In a candid rendezvous in his mentor and now associate, Resul Pookutty’s studio, Amrit Pritam gives us an insight into sound design, his passion and profession.

Amrit Pritam

Amrit Pritam

How would you tell a layman what sound design exactly is?

If I had to put it simply, imagine watching television on mute or a film in the movie hall with no sound. You would never have a complete wholesome experience. How would you experience the emotions or react to a particular scene? Would you know whether to cry or get excited or angry? All these aspects will only come in once there is an audio medium. A film may be shot beautifully with fantastic visuals but until we add sound to it, it won’t have the desired impact. Sound design completes the mood of a scene. Sound design is what creates a connect between the film and its audience. When the film comes to us, it is like a dead body. We have to put life into it. And we do that through sound design.

If we had to go a step further, how would you introduce sound design to someone who is studying cinema?

For instance, the visual shows us a girl standing in front of a mall, waiting for a bus. This scene has no sound whatsoever when it comes to us. So when the bus comes and halts at the stop, there is no sound. When the driver blows the horn, there is no sound. When people are getting in and getting off, there is no sound. There is a crowd waiting for the bus but there is no sound. So like I said, the elements are all there. Great camera shots, good editing and the works but how will there be any impact without these sounds?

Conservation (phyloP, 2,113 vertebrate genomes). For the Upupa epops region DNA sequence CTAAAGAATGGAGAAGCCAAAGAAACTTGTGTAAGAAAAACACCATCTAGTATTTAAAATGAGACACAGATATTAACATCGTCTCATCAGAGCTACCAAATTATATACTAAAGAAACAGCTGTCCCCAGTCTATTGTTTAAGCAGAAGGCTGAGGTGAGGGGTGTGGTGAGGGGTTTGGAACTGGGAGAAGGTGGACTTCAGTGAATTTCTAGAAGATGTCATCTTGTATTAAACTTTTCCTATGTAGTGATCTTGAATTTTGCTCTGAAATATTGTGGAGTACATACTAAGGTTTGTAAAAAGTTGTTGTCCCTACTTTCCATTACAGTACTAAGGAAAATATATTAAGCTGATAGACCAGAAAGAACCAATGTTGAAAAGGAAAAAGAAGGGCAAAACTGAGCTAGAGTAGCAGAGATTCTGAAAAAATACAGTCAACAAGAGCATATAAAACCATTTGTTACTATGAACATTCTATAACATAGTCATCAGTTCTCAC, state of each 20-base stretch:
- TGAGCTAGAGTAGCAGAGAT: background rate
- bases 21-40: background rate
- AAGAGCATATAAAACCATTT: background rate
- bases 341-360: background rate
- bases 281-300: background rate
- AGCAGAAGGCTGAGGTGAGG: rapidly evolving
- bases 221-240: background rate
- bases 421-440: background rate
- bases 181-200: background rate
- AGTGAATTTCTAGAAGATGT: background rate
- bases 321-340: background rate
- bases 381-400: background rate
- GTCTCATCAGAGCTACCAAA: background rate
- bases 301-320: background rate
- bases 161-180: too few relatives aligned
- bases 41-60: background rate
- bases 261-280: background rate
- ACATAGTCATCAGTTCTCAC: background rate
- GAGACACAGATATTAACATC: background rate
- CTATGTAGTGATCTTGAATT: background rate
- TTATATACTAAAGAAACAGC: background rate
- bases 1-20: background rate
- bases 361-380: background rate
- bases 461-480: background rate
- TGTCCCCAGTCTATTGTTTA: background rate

To make this scene alive, here’s what we do. First, if there are dialogues, we add those. Next, we add the sounds of the bus arriving, maybe stopping with a screech and then racing out. Then come the crowd reactions, ambience sounds like maybe some vendors on the road, people chattering. The shot is supposed to be in front of a mall, so to create the impact of a busy street, we add sounds of cars passing by, honking etc. Once all these layers come together and we balance the sounds, you would know that here’s a girl at a crowded bus stop, waiting for a bus in front of a mall, on a busy street. All this is a very basic level of sound design.

Another quick example could be a shot at a beach. The sound scape of a beach is different at each time of the day. We have to keep that in mind and add sounds accordingly. We need to know whether it is a morning shot or an evening shot to fill up the sound space.

So to do complete justice to this and know the scene better, do you need to read the script? At what stage of filmmaking do you actually get involved?

Sometimes we do read the script. The film usually comes to us post edit. We watch the entire film and then take it scene by scene.

How do you approach a film that comes to you? Is there a creative philosophy you follow?